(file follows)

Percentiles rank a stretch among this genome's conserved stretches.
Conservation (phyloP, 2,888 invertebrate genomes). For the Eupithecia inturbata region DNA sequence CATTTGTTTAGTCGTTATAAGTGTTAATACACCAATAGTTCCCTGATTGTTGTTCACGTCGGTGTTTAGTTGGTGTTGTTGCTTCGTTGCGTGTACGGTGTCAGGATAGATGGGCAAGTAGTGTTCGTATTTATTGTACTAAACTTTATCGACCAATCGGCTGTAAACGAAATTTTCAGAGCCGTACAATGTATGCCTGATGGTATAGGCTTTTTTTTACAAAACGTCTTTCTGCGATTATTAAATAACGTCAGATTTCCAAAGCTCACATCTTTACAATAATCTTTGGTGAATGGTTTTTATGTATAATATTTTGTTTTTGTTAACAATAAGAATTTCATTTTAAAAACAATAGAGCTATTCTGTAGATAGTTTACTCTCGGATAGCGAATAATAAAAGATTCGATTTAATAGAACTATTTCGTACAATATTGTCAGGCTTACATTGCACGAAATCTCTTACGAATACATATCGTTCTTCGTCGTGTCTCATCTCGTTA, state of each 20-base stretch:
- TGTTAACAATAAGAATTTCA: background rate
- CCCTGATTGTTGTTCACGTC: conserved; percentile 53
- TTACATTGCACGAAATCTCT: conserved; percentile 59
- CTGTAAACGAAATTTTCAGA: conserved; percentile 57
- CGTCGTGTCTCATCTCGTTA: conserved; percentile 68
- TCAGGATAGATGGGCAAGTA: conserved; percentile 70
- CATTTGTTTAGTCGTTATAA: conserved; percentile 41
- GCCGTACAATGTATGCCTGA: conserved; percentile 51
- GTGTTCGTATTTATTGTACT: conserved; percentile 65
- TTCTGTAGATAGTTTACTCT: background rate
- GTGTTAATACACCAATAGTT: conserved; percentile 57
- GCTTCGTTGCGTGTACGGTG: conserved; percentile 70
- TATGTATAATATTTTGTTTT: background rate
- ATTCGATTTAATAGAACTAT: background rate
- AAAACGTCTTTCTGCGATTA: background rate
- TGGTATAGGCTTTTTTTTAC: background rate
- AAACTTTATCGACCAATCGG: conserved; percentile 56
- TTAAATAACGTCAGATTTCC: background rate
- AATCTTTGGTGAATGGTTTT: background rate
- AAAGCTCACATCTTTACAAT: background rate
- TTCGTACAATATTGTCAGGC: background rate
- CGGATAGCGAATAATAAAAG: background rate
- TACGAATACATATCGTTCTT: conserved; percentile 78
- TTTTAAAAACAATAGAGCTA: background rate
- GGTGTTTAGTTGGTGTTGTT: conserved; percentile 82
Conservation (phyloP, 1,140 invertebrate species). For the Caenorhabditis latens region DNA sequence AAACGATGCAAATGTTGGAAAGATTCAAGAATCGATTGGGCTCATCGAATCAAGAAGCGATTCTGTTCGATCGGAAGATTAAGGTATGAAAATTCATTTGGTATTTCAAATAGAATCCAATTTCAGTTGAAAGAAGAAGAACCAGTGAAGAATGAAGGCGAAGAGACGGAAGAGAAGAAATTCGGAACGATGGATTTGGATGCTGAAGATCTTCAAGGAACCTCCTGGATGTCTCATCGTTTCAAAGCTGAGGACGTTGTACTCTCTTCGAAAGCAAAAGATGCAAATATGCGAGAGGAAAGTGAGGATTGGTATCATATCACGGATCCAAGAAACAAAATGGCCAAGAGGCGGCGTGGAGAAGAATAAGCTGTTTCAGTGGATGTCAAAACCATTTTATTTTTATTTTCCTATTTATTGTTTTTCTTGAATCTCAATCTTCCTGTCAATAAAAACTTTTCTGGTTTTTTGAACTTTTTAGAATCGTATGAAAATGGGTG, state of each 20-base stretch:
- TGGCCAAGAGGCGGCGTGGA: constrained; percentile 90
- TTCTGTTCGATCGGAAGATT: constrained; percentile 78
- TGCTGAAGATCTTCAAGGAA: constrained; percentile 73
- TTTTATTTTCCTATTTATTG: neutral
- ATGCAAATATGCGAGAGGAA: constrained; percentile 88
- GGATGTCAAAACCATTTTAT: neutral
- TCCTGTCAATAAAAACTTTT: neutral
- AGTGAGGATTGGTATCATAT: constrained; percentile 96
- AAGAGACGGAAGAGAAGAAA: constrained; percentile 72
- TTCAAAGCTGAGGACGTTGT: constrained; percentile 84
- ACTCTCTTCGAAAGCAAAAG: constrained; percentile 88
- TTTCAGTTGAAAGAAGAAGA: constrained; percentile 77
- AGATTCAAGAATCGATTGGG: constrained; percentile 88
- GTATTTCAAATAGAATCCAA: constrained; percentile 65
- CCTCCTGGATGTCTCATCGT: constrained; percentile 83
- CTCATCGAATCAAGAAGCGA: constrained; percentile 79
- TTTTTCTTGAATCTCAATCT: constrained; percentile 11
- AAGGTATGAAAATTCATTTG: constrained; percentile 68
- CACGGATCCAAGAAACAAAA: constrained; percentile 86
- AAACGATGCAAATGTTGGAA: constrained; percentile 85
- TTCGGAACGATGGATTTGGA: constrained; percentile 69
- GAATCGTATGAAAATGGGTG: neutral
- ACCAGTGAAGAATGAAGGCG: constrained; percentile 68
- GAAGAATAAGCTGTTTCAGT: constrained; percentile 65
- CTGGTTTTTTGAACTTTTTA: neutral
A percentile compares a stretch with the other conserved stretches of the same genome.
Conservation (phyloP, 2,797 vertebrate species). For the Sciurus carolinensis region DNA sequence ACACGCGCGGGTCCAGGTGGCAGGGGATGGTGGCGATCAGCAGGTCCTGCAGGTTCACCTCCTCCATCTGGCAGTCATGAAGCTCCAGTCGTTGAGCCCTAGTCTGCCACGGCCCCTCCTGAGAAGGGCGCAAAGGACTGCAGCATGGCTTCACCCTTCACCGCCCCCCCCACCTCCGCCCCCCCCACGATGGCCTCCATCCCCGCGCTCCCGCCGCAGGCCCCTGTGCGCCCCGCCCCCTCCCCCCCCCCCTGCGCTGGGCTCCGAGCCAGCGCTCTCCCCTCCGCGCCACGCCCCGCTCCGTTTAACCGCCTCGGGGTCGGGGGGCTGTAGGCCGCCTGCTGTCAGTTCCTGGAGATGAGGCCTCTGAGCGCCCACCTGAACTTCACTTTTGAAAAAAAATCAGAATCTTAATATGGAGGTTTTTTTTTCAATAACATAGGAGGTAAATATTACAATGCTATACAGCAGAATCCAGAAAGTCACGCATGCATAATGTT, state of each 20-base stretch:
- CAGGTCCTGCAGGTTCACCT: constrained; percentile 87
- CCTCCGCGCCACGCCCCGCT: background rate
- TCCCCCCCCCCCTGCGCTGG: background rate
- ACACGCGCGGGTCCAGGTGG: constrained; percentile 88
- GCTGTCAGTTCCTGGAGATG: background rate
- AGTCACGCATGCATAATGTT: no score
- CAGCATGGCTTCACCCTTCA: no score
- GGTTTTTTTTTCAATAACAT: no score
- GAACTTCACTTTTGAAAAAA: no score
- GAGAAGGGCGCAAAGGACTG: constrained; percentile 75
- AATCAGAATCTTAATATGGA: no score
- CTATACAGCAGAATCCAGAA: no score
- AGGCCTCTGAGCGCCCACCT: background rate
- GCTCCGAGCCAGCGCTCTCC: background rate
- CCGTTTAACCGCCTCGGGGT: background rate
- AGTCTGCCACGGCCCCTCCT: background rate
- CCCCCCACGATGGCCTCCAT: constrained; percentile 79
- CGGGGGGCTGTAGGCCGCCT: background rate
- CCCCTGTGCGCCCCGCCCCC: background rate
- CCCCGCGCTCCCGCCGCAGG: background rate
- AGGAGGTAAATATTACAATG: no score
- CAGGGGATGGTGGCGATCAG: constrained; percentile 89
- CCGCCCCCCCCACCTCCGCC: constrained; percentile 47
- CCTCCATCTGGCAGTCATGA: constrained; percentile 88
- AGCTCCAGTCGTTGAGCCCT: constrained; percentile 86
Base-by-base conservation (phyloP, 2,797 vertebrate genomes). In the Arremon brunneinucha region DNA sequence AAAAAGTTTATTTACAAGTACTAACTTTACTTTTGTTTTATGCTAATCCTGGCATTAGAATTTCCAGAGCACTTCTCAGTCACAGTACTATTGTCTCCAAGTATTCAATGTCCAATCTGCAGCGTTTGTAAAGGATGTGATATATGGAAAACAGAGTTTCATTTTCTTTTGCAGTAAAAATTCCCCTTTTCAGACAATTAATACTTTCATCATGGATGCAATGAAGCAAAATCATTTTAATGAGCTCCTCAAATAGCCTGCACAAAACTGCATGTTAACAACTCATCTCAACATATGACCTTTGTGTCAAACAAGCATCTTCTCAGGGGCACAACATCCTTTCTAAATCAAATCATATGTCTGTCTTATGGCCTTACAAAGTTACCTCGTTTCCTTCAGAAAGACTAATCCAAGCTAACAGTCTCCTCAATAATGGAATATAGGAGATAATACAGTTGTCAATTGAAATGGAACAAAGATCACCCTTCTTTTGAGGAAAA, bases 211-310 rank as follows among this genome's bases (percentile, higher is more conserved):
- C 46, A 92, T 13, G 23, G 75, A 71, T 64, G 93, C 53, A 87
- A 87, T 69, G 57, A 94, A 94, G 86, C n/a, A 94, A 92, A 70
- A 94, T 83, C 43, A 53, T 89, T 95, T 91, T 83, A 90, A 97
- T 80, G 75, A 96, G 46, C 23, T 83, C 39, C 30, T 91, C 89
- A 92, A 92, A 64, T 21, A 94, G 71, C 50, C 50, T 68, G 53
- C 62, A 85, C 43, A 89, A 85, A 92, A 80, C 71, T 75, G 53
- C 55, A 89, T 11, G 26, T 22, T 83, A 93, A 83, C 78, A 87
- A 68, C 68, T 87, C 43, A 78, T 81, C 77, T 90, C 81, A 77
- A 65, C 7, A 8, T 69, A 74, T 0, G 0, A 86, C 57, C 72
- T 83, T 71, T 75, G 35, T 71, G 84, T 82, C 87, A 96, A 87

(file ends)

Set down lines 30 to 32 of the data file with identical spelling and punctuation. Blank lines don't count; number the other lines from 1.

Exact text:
- TTCTGTTCGATCGGAAGATT: constrained; percentile 78
- TGCTGAAGATCTTCAAGGAA: constrained; percentile 73
- TTTTATTTTCCTATTTATTG: neutral